- Inventories continue to build during the injection season
- The price falls to the lowest level since 2016
- A new record in stockpiles is possible before the 2019/2020 withdrawal season gets underway- Support is now resistance
Natural gas is one of the most volatile commodities futures markets. Since 1990, the price of the energy commodity traded in a range from $1.02 to $11.65 per MMBtu.
Many changes have occurred over the almost three decades since the New York Mercantile Exchange introduced futures on the natural gas market. Massive discoveries of quadrillions of cubic feet of reserves in the Marcellus and Utica Shale regions of the United States have expanded the supply side of the fundamental equation.
Meanwhile, since necessity is the mother of invention, the switch from coal to natural gas-fired power generation and technology have increased the demand for natural gas.
Technological innovation when it comes to extracting the gas from the crust of the earth and liquifying gas for shipment beyond the pipelines and to destinations around the globe have lowered production costs and increased the addressable market for US gas.
One of the critical data points that market participants watch each week is the Energy Information Administration’s data on inventories in storage around the US. Inventories build each year from March through November and fall during the winter months, which is the peak season for demand. Prices typically move higher and lower based on the weekly data.
Inventories continue to build during the injection season
At the end of the most recent withdrawal season in March, the amount of natural gas in storage declined to a low at 1.107 billion cubic feet of the energy commodity.
We were around fourteen weeks into the injection season at the end of June, and stocks were at the 2.39 trillion cubic feet level. The average injection over the period has been 91.64 billion cubic feet. With approximately nineteen weeks to go until November when inventories begin to decline, if injections continue at the same pace, there would be 4.131 trillion cubic feet at the start of the winter season. Last year, stocks peaked at 3.247 trillion, and the previous record came in 2017 at 4.047 trillion cubic feet. Therefore, the rate of injections weighed on the price of natural gas over the past weeks and months.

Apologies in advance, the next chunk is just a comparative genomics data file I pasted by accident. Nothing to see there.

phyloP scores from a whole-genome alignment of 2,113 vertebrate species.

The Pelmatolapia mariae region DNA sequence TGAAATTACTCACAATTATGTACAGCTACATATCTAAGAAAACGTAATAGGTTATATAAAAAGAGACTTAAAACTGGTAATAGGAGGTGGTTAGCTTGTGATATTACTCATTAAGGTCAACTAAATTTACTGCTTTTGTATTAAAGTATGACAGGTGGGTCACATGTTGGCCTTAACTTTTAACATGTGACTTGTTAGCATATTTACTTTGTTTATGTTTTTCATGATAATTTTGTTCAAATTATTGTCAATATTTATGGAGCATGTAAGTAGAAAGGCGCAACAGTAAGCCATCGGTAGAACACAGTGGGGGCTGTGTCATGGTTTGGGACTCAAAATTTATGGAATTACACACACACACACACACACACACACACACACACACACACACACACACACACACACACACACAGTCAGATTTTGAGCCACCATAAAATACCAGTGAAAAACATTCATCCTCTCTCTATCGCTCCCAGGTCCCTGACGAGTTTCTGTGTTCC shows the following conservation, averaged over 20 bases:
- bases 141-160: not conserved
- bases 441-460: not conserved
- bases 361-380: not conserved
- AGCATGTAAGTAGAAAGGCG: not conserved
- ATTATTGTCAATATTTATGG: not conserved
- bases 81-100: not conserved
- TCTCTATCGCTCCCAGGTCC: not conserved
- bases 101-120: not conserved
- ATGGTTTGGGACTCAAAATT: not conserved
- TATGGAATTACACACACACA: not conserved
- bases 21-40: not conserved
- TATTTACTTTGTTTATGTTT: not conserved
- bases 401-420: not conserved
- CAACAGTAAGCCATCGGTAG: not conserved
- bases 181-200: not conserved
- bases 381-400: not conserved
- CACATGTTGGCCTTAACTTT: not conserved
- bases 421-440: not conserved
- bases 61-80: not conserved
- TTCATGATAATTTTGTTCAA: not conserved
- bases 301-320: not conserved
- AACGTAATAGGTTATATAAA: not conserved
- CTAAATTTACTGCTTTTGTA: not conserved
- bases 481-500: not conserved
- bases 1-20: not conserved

The price falls to the lowest level since 2016
In March 2016, the price of nearby natural gas futures fell to the lowest level since the 1990s when it found a bottom at $1.611 per MMBtu. In 2017 and 2018, the low was at just above the $2.50 level, and at the start of the last peak season in November 2018, the price rose to $4.929 the highest price since 2014 when natural gas found a peak at just below $6.50 per MMBtu.
The increases in stockpiles and record production over the recent months caused the price to fall below technical support at the $2.50 per MMBtu level.
As the monthly chart illustrates, the price broke below $2.50 for the first time since 2016 in April and reached a low at $2.159 per MMBtu on the active month NYMEX futures contract. As the price fell, the EIA reported six consecutive weeks of triple-digit injections into storage. However, over the past two weeks, injections have been below that level at 98 bcf during the week ending June 21, and 89 bcf at the end of the final week of June. It is likely that the report as of the first week of July will also come in below the 100 bcf level when the EIA releases the data on Thursday, July 11.
After falling below the $2.20 level, the price of natural gas futures turned higher and were over $2.40 per MMBtu as of the close of business on Friday, July 5.
A new record in stockpiles is possible before the 2019/2020 withdrawal season gets underway- Support is now resistance
If injections keep pace with the average levels since March, we will see a new record going into the 2019/2020 peak season for demand. Even if production and inventory increases slow, the chances of an end of season peak at the four trillion cubic feet level have, grown which took the price to a three year low.
Meanwhile, the latest EIA data that ended the streak of injections of over 100 billion cubic feet caused a price recovery. However, the support level that developed in 2017 and 2018 is now technical resistance on the upside, which could limit gains in the price of the energy commodity. Natural gas tends to attract many speculators because of its history of wide percentage price moves. Given the price action since March, shorts who took profits when the price was below the $2.20 level are likely to come back on the short side of the market as it approaches what could be significant technical resistance at just over $2.50 per MMBtu.
About the Author
Andy Hecht is a sought-after commodity and futures trader, an options expert and analyst. He is a top ranked author on Seeking Alpha in various categories. Andy spent nearly 35 years on Wall Street, including two decades on the trading desk of Phillip Brothers, which became Salomon Brothers and ultimately part of Citigroup. Over the past decades, he has researched, structured and executed some of the largest trades ever made, involving massive quantities of precious metals and bulk commodities. Aside from contributing to a variety of sites, Andy is the Editor-in-Chief at Option Hotline.